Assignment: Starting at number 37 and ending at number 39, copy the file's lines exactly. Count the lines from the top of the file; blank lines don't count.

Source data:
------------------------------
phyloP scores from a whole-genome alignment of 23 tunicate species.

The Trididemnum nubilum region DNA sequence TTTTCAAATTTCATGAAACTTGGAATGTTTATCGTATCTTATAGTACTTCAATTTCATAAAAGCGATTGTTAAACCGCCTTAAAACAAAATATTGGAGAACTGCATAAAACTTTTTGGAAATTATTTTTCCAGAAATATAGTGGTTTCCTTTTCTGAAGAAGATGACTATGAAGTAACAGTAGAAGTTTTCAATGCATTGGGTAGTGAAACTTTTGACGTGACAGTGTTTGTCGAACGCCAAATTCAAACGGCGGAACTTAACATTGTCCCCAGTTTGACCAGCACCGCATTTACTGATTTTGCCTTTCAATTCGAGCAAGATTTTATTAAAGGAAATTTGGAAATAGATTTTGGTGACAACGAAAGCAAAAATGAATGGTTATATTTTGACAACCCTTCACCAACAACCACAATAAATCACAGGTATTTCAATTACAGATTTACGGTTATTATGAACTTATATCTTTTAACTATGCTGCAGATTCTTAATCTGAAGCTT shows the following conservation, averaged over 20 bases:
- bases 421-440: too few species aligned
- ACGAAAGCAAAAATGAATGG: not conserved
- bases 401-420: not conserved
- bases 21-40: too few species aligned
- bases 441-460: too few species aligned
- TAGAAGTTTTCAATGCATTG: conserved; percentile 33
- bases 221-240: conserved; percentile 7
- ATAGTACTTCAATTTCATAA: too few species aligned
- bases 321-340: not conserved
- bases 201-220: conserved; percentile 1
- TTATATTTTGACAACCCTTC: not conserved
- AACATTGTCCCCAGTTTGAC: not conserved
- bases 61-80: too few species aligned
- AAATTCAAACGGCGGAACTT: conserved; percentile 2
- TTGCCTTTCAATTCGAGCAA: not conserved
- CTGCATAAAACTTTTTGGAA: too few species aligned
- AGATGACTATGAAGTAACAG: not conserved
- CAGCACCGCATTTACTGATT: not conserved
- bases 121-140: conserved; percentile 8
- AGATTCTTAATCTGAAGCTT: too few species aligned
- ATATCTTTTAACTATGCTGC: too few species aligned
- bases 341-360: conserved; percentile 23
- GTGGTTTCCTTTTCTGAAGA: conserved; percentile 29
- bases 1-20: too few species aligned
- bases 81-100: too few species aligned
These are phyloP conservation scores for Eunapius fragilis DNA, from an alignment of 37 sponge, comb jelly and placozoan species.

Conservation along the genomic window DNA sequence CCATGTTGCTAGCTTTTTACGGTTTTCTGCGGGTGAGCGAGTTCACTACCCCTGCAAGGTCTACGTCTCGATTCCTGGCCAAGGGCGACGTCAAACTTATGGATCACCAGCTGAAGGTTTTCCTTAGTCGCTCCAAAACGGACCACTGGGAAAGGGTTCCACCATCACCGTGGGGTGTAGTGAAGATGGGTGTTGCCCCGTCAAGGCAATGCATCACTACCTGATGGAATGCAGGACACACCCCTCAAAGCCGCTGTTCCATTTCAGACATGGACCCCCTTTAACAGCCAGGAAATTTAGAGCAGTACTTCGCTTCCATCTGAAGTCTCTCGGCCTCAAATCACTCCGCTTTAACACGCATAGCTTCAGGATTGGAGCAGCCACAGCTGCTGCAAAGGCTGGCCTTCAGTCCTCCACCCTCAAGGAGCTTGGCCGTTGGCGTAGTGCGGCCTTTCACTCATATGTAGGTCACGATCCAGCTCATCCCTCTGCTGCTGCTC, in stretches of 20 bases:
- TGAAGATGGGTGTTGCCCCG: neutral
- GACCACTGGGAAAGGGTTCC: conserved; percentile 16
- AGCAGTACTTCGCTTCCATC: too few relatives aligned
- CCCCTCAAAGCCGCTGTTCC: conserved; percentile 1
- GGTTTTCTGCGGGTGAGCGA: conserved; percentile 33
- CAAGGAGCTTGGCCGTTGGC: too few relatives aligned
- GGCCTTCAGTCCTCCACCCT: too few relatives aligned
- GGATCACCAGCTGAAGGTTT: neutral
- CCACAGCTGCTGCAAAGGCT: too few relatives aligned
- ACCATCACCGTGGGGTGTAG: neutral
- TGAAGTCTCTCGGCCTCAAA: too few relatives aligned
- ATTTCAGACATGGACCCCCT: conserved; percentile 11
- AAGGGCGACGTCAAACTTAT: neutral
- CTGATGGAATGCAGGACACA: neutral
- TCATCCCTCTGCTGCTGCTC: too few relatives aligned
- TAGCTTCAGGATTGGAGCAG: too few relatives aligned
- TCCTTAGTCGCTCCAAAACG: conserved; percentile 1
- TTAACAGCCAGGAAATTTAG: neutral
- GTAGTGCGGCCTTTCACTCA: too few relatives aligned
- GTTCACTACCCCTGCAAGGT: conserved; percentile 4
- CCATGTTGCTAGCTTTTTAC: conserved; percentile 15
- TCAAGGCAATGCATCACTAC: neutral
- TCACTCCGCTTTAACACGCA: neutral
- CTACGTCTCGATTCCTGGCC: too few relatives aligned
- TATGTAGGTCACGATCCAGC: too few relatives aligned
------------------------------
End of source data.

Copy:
- GGATCACCAGCTGAAGGTTT: neutral
- CCACAGCTGCTGCAAAGGCT: too few relatives aligned
- ACCATCACCGTGGGGTGTAG: neutral